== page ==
Georgia State Divorce Laws


Georgia Divorce Law and Resources

U.S. Divorce Laws are enacted by each state using their respective legislative process. Once legislation is enacted into law, the divorce courts in Georgia have the authority to manage the divorce proceedings, including, spousal and child support payments, custodial rights of parents and the division of community property.

Since state laws are repealed and amended frequently, it is always advisable to consult with an experienced divorce lawyer before making any important decisions about your marriage. You can also visit the GotTrouble Divorce Resource for a more expanded understanding concerning this subject.

As of 2016, all states allow for “no fault” divorce. Yet many courts still factor in the respective parties past behavior when determining the division of community property, debts, custody, support and related issues.


To file for a divorce in Georgia, at least one spouse needs to be a resident of the state for six months before filing a petition for divorce.


The following grounds for divorce are recognized in the state of Georgia:

(1) marriage between close blood relations;

(2) Mental incapacity at the time of the marriage;

(3) Impotency at the time of the marriage;

(4) Force, menace, duress, or fraud in obtaining the marriage;

(5) Pregnancy of the wife by a man other than the husband, at the time of the marriage, unknown to the husband;

(6) Adultery in either of the parties after marriage;

(7) Willful and continued desertion by either of the parties for the term of one year;

(8) The conviction of either party for an offense involving moral turpitude, under which he is sentenced to imprisonment in a penal institution for a term of two years or longer;

(9) Habitual intoxication;

(10) Cruel treatment, which shall consist of the willful infliction of pain, bodily or mental, upon the complaining party, such as reasonably justifies apprehension of danger to life, limb, or health;

(11) Incurable mental illness;

(12) Habitual drug addiction, consisting of addiction to any controlled substance.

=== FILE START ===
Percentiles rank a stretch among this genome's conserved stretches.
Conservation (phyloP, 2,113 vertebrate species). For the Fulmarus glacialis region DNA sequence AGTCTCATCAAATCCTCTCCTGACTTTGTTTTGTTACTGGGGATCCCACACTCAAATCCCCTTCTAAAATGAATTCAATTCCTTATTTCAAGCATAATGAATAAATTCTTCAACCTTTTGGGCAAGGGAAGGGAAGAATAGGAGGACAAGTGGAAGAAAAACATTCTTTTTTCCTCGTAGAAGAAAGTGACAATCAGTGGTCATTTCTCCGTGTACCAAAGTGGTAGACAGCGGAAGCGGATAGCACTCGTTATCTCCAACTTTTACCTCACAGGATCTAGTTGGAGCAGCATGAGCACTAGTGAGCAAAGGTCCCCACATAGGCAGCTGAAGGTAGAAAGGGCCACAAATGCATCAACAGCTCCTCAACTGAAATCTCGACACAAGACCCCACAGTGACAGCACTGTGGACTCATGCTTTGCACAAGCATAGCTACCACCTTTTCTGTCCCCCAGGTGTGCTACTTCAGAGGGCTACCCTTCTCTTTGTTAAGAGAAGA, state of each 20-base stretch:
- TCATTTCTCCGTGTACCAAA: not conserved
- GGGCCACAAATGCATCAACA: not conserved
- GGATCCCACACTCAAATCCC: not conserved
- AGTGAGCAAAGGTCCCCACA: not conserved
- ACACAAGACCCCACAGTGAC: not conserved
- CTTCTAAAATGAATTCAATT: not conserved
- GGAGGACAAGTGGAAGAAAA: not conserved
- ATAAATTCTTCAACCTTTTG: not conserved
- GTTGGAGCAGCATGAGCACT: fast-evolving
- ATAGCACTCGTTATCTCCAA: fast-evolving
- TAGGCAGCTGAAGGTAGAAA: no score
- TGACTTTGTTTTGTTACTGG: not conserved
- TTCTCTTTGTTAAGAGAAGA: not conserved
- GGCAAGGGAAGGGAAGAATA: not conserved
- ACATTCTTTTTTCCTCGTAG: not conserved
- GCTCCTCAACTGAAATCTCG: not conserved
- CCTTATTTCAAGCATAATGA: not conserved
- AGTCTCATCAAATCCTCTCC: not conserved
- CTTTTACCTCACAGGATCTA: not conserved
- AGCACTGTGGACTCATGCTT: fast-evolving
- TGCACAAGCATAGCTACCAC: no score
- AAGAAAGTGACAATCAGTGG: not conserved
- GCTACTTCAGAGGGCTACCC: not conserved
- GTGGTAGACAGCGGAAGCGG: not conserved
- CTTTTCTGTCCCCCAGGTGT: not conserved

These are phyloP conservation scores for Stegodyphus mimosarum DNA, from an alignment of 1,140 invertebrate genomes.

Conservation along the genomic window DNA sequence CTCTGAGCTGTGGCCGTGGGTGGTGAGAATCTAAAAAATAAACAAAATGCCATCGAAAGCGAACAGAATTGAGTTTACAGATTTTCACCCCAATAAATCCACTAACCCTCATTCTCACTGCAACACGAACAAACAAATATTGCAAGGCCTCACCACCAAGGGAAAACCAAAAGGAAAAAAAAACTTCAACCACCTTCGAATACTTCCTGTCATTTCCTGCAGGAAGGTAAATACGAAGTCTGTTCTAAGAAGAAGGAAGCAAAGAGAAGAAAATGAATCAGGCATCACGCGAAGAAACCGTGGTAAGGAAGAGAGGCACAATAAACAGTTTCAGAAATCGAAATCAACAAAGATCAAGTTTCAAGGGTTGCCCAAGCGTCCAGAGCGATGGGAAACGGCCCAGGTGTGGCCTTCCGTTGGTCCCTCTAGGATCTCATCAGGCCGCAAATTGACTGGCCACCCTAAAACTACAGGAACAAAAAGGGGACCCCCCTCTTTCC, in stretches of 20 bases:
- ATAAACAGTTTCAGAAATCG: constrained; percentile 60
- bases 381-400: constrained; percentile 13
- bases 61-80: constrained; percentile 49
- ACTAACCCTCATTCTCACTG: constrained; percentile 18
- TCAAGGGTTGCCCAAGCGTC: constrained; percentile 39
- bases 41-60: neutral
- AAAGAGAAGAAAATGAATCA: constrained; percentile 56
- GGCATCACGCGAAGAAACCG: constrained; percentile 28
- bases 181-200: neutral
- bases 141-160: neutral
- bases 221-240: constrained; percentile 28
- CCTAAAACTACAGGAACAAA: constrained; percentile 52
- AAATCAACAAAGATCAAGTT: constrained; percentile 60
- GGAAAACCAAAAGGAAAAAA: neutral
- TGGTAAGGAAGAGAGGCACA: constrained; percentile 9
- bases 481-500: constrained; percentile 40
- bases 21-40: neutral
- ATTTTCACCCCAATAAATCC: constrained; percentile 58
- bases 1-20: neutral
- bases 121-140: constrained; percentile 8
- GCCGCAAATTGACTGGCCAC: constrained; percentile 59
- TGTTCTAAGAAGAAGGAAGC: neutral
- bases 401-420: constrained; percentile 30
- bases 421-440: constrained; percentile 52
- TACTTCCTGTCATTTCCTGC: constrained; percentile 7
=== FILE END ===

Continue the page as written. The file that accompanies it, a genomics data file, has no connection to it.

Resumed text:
(13) Irretrievable breakdown of the marriage.


When spouses are living separately, either spouse may petition the court for alimony or child support without having a divorce pending. The other party shall be notified of such a petition, and the judge can grant such an order, to be enforced in the same manner as a divorce.


In contested divorce cases, the judge may refer the couple to an appropriate alternative dispute resolution program prior to a trial, if such method is reasonably available without additional cost to the parties.


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Georgia is an equitable distribution state. At this time, there are no statutes regarding what the court considers when distributing the property in a divorce case. Generally, the separate property of each spouse shall remain the separate property of that spouse.


Alimony may be awarded on either temporary or permanent basis. A party shall not be entitled to alimony if it is established by a preponderance of the evidence that the marital discord was caused by that party’s adultery or desertion. Alimony may be awarded in accordance with the needs of the party seeking alimony, and the ability of the other party to pay. Unless otherwise provided, alimony shall end upon the remarriage of the party receiving alimony. In determining whether or not to grant alimony, the court shall consider evidence of the conduct of each party toward the other.

The following shall be considered in determining the amount of alimony, if any, to be awarded:

(1) The standard of living established during the marriage;

(2) The duration of the marriage;

(3) The age and the physical and emotional condition of both parties;